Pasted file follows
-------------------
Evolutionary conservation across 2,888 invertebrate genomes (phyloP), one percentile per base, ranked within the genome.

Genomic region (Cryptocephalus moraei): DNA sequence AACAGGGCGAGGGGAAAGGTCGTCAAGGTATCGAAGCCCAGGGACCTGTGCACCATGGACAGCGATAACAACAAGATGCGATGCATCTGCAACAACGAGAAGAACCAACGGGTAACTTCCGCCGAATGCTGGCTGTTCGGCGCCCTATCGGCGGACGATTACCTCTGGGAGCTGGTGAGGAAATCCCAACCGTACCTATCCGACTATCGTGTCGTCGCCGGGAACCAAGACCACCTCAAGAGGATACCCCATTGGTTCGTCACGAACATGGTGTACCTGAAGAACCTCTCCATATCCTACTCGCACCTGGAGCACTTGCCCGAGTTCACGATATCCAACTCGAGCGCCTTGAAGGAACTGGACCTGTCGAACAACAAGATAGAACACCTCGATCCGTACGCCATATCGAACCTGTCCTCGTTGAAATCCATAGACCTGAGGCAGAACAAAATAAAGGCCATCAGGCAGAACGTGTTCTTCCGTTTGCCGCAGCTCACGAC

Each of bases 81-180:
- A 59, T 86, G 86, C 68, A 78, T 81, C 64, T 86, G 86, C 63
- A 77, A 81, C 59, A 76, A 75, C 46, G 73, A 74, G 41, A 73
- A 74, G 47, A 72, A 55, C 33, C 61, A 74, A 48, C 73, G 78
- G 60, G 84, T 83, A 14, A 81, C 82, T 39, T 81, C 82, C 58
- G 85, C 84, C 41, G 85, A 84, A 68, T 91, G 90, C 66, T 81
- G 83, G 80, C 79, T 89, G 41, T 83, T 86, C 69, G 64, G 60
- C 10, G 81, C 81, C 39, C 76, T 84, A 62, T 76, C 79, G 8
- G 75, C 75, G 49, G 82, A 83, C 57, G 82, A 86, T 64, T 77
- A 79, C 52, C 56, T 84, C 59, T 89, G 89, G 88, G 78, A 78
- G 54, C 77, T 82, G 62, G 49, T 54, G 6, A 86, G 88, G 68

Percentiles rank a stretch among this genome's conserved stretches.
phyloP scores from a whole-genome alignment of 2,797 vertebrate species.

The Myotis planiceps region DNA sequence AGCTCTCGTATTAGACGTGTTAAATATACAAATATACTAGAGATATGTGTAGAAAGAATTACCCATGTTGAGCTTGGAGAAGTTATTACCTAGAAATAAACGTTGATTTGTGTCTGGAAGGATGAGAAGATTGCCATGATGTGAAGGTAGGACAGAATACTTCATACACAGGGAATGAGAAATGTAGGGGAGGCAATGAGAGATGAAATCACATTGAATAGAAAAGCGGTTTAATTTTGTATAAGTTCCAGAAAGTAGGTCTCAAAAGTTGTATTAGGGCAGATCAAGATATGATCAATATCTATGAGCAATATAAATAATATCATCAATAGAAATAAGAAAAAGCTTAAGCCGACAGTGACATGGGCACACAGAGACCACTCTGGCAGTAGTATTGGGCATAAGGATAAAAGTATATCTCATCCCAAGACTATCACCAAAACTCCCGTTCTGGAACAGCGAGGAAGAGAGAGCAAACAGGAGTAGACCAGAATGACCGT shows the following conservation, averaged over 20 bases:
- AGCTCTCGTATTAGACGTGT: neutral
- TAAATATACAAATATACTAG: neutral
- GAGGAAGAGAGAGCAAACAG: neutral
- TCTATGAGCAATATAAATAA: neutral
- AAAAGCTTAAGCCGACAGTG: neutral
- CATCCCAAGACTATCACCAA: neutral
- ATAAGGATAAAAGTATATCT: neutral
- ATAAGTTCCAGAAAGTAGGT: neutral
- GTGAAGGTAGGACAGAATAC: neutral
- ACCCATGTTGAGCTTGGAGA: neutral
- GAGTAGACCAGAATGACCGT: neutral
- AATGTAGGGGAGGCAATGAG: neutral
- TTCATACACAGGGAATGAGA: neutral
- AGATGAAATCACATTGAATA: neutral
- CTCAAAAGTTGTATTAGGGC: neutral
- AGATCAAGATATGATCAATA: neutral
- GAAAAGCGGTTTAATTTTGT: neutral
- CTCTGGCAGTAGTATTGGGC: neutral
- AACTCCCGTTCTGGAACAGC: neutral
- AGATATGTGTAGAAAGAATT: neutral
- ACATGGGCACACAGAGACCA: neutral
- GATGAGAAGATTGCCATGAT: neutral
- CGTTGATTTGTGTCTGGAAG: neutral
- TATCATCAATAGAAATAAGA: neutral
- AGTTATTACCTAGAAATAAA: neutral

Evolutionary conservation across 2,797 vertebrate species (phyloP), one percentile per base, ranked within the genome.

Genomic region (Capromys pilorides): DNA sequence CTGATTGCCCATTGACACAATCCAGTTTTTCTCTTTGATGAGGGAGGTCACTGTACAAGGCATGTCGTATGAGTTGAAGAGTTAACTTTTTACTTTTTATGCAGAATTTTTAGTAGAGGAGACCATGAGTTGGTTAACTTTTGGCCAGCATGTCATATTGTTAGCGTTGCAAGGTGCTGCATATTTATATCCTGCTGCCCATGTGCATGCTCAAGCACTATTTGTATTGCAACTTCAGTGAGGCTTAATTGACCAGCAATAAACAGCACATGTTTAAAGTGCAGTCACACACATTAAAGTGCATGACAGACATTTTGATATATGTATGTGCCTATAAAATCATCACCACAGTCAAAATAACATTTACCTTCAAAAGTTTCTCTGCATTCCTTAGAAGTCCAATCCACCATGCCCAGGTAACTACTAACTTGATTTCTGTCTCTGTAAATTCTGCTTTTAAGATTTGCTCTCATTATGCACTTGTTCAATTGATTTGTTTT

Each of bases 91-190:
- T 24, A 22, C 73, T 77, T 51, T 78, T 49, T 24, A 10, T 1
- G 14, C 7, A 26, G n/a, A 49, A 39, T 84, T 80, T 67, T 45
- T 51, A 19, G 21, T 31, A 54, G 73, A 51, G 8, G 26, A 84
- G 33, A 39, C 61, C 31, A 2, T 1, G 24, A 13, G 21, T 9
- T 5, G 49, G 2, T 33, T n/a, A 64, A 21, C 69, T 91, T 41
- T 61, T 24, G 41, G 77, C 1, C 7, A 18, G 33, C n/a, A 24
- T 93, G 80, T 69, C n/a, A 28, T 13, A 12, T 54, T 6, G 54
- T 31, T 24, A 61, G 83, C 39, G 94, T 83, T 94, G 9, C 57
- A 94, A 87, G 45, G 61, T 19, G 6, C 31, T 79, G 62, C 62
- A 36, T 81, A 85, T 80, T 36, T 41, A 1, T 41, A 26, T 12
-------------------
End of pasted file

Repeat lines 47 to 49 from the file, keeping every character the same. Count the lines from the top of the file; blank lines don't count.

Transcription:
- T 51, A 19, G 21, T 31, A 54, G 73, A 51, G 8, G 26, A 84
- G 33, A 39, C 61, C 31, A 2, T 1, G 24, A 13, G 21, T 9
- T 5, G 49, G 2, T 33, T n/a, A 64, A 21, C 69, T 91, T 41